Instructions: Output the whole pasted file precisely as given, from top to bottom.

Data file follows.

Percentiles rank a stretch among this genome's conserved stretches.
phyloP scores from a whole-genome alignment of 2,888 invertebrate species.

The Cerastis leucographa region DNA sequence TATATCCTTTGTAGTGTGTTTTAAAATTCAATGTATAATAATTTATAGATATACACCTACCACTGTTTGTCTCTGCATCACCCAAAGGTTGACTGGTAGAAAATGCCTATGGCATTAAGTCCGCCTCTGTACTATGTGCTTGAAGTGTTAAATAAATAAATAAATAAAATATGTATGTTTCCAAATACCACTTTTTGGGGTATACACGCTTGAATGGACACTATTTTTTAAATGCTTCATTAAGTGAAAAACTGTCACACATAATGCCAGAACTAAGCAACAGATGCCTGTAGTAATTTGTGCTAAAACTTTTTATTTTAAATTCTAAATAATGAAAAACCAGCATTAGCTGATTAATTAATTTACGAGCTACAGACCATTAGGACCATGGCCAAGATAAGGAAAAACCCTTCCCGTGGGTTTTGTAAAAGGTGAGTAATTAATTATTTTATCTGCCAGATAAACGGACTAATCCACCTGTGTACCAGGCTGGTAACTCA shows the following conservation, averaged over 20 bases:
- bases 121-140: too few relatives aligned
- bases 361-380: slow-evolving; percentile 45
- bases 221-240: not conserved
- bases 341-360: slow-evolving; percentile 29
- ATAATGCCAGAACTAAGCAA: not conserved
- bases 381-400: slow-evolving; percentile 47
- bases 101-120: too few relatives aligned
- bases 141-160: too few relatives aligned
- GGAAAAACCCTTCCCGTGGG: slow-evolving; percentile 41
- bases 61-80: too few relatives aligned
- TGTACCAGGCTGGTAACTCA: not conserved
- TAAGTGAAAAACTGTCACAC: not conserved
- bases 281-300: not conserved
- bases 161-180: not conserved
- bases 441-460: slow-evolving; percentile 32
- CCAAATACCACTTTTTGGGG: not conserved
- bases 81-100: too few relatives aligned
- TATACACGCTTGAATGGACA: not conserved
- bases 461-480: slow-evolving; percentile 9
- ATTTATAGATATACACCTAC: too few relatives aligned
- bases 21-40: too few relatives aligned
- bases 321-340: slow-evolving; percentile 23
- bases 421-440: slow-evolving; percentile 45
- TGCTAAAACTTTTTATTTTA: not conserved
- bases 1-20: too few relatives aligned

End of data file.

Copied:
Percentiles rank a stretch among this genome's conserved stretches.
phyloP scores from a whole-genome alignment of 2,888 invertebrate species.

The Cerastis leucographa region DNA sequence TATATCCTTTGTAGTGTGTTTTAAAATTCAATGTATAATAATTTATAGATATACACCTACCACTGTTTGTCTCTGCATCACCCAAAGGTTGACTGGTAGAAAATGCCTATGGCATTAAGTCCGCCTCTGTACTATGTGCTTGAAGTGTTAAATAAATAAATAAATAAAATATGTATGTTTCCAAATACCACTTTTTGGGGTATACACGCTTGAATGGACACTATTTTTTAAATGCTTCATTAAGTGAAAAACTGTCACACATAATGCCAGAACTAAGCAACAGATGCCTGTAGTAATTTGTGCTAAAACTTTTTATTTTAAATTCTAAATAATGAAAAACCAGCATTAGCTGATTAATTAATTTACGAGCTACAGACCATTAGGACCATGGCCAAGATAAGGAAAAACCCTTCCCGTGGGTTTTGTAAAAGGTGAGTAATTAATTATTTTATCTGCCAGATAAACGGACTAATCCACCTGTGTACCAGGCTGGTAACTCA shows the following conservation, averaged over 20 bases:
- bases 121-140: too few relatives aligned
- bases 361-380: slow-evolving; percentile 45
- bases 221-240: not conserved
- bases 341-360: slow-evolving; percentile 29
- ATAATGCCAGAACTAAGCAA: not conserved
- bases 381-400: slow-evolving; percentile 47
- bases 101-120: too few relatives aligned
- bases 141-160: too few relatives aligned
- GGAAAAACCCTTCCCGTGGG: slow-evolving; percentile 41
- bases 61-80: too few relatives aligned
- TGTACCAGGCTGGTAACTCA: not conserved
- TAAGTGAAAAACTGTCACAC: not conserved
- bases 281-300: not conserved
- bases 161-180: not conserved
- bases 441-460: slow-evolving; percentile 32
- CCAAATACCACTTTTTGGGG: not conserved
- bases 81-100: too few relatives aligned
- TATACACGCTTGAATGGACA: not conserved
- bases 461-480: slow-evolving; percentile 9
- ATTTATAGATATACACCTAC: too few relatives aligned
- bases 21-40: too few relatives aligned
- bases 321-340: slow-evolving; percentile 23
- bases 421-440: slow-evolving; percentile 45
- TGCTAAAACTTTTTATTTTA: not conserved
- bases 1-20: too few relatives aligned